Also not facing an FBS opponent: traditional FCS powers North Dakota State and Jacksonville State. NDSU will instead enjoy seven regular-season home games this season (including a Homecoming game against Delaware). It isn’t easy these days for the Bison to hook up with an FBS team.

JSU has quality non-conference FCS bookends to its schedule, facing North Carolina A&T in its opener (which is also the FCS Kickoff) and concluding the regular season with a game versus Kennesaw State at SunTrust Park.

There are just a couple of months left before the season kicks off. Be patient, everyone…

During the 2018 season, which teams will the Bulldogs’ opponents play before (and after) facing The Citadel?

Other links related to The Citadel’s upcoming gridiron campaign:

Preseason rankings and ratings

Attendance at Johnson Hagood Stadium: the annual review

For the sixth consecutive season, it’s time to examine this momentous topic. Below, I’ll list which teams The Citadel’s opponents face before and after playing the Bulldogs, along with various other items of interest (other schedule-related information, a little history, some trivia, etc.).

Naturally, the review begins with the opener. This year, the Bulldogs will begin their gridiron campaign in the upstate of South Carolina.

September 1: The Citadel opens on the road, and in conference play. The Bulldogs (and their fans) will be in Spartanburg, where they will face Wofford.

Two years ago, The Citadel also opened its season on September 1 with a conference road game (against Mercer). The Bulldogs emerged victorious, and kept winning until they had captured the league title.

Wofford begins its 2018 season under new coach Josh Conklin with consecutive home matchups with military colleges, as VMI comes to Gibbs Stadium on September 8. The following week, Wofford travels to Wyoming.

In fact, after playing the Keydets, the Terriers don’t have another home game until October 20, when ETSU is the opponent (for Wofford’s Homecoming).

This will be the earliest meeting of the season on the gridiron between The Citadel and Wofford. Previously, the earliest battle came on September 3, 1977, at Johnson Hagood Stadium, a game won by the Bulldogs 7-0. Lonnie Ford scored the contest’s only touchdown. Tyrone Roper helped preserve the shutout with a big stop on a late fourth-and-goal play; he also had an interception and a fumble recovery.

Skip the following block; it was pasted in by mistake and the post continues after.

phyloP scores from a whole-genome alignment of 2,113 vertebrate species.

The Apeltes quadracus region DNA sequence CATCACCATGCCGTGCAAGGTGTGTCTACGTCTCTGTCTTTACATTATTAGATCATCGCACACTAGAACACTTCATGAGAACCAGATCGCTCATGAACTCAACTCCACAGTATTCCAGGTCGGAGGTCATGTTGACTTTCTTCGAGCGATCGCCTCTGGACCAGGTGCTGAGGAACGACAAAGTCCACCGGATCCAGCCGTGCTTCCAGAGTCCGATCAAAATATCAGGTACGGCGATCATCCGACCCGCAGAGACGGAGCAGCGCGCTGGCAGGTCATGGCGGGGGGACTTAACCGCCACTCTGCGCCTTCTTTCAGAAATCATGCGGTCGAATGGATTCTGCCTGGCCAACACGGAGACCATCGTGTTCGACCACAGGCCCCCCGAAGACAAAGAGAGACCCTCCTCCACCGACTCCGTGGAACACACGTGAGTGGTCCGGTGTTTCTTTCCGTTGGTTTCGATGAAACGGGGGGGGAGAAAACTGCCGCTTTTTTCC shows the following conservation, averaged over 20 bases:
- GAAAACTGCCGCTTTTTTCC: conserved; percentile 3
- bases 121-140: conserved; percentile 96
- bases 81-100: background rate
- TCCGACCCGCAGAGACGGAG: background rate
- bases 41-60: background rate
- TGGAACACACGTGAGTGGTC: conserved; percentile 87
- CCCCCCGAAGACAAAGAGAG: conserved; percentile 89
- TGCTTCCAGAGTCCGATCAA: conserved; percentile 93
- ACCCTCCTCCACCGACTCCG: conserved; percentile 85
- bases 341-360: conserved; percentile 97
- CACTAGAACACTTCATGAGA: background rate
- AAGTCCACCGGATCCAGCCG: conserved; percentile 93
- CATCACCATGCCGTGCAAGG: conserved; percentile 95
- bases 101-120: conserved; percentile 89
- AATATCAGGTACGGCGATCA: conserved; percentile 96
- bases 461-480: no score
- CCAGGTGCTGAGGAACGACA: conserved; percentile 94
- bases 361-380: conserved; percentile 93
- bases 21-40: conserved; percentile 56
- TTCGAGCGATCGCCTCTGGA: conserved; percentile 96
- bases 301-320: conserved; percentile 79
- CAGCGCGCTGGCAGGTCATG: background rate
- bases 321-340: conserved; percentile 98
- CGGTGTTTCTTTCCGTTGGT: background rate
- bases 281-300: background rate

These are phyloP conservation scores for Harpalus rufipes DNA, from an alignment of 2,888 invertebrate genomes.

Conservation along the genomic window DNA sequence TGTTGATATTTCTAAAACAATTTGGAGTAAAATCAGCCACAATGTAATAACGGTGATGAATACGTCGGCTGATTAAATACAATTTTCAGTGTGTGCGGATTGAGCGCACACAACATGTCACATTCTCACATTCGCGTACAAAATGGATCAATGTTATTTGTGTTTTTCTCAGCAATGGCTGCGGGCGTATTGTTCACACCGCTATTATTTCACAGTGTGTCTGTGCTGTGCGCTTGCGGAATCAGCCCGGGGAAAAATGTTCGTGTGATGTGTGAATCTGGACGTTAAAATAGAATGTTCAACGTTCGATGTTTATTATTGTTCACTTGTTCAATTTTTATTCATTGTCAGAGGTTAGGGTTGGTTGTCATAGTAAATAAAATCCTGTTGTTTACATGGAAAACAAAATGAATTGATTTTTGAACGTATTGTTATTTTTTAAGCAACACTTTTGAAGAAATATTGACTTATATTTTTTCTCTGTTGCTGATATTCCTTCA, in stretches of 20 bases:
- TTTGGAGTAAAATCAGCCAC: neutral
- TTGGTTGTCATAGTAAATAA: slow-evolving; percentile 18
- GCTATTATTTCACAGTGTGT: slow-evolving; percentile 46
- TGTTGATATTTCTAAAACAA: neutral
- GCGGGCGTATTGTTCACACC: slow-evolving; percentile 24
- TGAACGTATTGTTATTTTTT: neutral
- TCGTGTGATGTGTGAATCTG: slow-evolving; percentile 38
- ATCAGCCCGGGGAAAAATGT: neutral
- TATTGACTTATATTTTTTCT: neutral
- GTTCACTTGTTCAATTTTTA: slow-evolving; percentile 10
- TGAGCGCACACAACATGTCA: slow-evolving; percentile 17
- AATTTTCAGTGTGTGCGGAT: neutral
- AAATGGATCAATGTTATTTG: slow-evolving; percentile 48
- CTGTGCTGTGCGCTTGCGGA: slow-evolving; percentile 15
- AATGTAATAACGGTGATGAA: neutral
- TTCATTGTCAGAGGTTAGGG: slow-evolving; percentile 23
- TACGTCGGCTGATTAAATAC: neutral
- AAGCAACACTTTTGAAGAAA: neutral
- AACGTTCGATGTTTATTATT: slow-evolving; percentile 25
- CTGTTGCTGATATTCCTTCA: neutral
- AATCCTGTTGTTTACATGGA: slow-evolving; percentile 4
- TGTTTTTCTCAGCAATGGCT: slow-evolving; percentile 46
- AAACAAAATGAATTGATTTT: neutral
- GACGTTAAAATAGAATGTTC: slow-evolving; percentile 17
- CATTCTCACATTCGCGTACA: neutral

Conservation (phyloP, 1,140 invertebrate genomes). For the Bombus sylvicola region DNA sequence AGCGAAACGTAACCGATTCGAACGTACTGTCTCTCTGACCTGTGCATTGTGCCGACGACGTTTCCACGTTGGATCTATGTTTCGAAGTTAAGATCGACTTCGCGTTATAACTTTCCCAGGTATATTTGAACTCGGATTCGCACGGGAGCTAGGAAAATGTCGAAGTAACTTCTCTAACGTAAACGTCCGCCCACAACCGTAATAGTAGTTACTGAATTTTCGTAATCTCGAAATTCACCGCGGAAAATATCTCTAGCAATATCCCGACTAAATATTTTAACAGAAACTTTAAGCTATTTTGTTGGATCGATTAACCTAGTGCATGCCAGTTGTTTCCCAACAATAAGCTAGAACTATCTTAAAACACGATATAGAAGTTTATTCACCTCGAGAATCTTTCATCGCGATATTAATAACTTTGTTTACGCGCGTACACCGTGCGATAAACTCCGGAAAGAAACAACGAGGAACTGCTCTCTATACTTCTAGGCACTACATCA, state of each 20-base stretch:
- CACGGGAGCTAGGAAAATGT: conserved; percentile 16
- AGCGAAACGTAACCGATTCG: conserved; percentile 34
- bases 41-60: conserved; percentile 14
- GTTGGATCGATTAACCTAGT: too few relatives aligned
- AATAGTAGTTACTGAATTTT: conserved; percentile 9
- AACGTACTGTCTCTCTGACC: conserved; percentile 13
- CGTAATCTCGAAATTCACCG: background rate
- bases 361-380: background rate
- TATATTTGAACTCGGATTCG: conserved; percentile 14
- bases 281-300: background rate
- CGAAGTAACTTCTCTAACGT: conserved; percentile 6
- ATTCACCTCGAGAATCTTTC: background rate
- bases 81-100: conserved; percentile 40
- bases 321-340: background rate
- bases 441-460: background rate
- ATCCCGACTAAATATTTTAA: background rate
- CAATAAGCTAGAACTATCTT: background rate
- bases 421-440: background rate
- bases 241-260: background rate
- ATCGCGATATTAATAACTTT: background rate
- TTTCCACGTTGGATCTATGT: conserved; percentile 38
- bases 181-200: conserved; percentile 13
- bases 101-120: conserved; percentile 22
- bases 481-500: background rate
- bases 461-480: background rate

Incidentally, there were 35 policemen on hand for crowd control that night. This was a reaction to violence the week before at the Sertoma Classic (also held at JHS), which had led to 18 injuries among attendees.

However, there were no reported incidents for the matchup between the Terriers and Bulldogs. Indeed, police Major W.J. Tindal stated that “you could hold a church service out here”, perhaps not a scintillating advertisement for the game atmosphere. I suppose that was better than having another bloody skirmish in the stands, though.

September 8: The Citadel’s opener at Johnson Hagood Stadium is a matchup with Chattanooga. The Mocs begin their 2018 campaign with a Thursday night home game against Tennessee Tech, so Chattanooga will have a couple of extra days to prepare for the Bulldogs.

After playing The Citadel, the Mocs travel to UT Martin (which defeated UTC in Chattanooga last season). After that, UTC plays host to Samford.

The last time Chattanooga faced The Citadel in Charleston, in 2016, the Bulldogs held off the Mocs 22-14. In the game, Dominique Allen gained 15 yards on The Citadel’s first offensive play.

That would prove to be the most yardage gained on any single play from scrimmage all afternoon for The Citadel, but the Bulldogs won anyway.

The Citadel has triumphed in its last three games played on September 8, including a 76-0 rout of Webber International in 2007 and a 23-21 victory over Georgia Southern in 2012. While scoring 76 points in a football game is always pleasant, it was actually the latter contest that was more memorable (including Jeff Monken’s fire-breathing “they whipped our fannies” postgame comments).

September 15: The Bulldogs host Charleston Southern on Military Appreciation Day. It will also be Hall of Fame weekend.

The Buccaneers open their season at Florida on September 1, then have a bye the next week. Thus, CSU will have two weeks to get ready for its game versus The Citadel.

If you were asking yourself “does CSU usually have extra days to prepare before playing the Bulldogs?”, the answer to the question is, well, yes (at least in recent years). In the previous two regular-season meetings, Charleston Southern played Thursday night games the week before facing The Citadel.

Most of the other regular-season games between the two programs were season openers, with the 2002 meeting (delayed by a hurricane) the exception.

After the game against the Bulldogs, Charleston Southern hosts Elon in North Charleston.

September 22: The Citadel’s second road game of the season is against Mercer. The Bears play at Memphis to start the year, then host Jacksonville.

The first conference game for Mercer is at Samford on September 15, the week before MU hosts the Bulldogs. Mercer has a bye the week after playing The Citadel, then travels to VMI.

In fact, Mercer’s next home contest after facing the Bulldogs won’t be until October 20 (against Western Carolina).

The Citadel is only 3-5-1 alltime on September 22, but one of the wins was particularly noteworthy — a 27-14 victory at Vanderbilt in 1979. Stump Mitchell and Danny Miller combined for 229 yards rushing that day, with three touchdowns. The other TD came on a pass from Tim Russell to Byron Walker.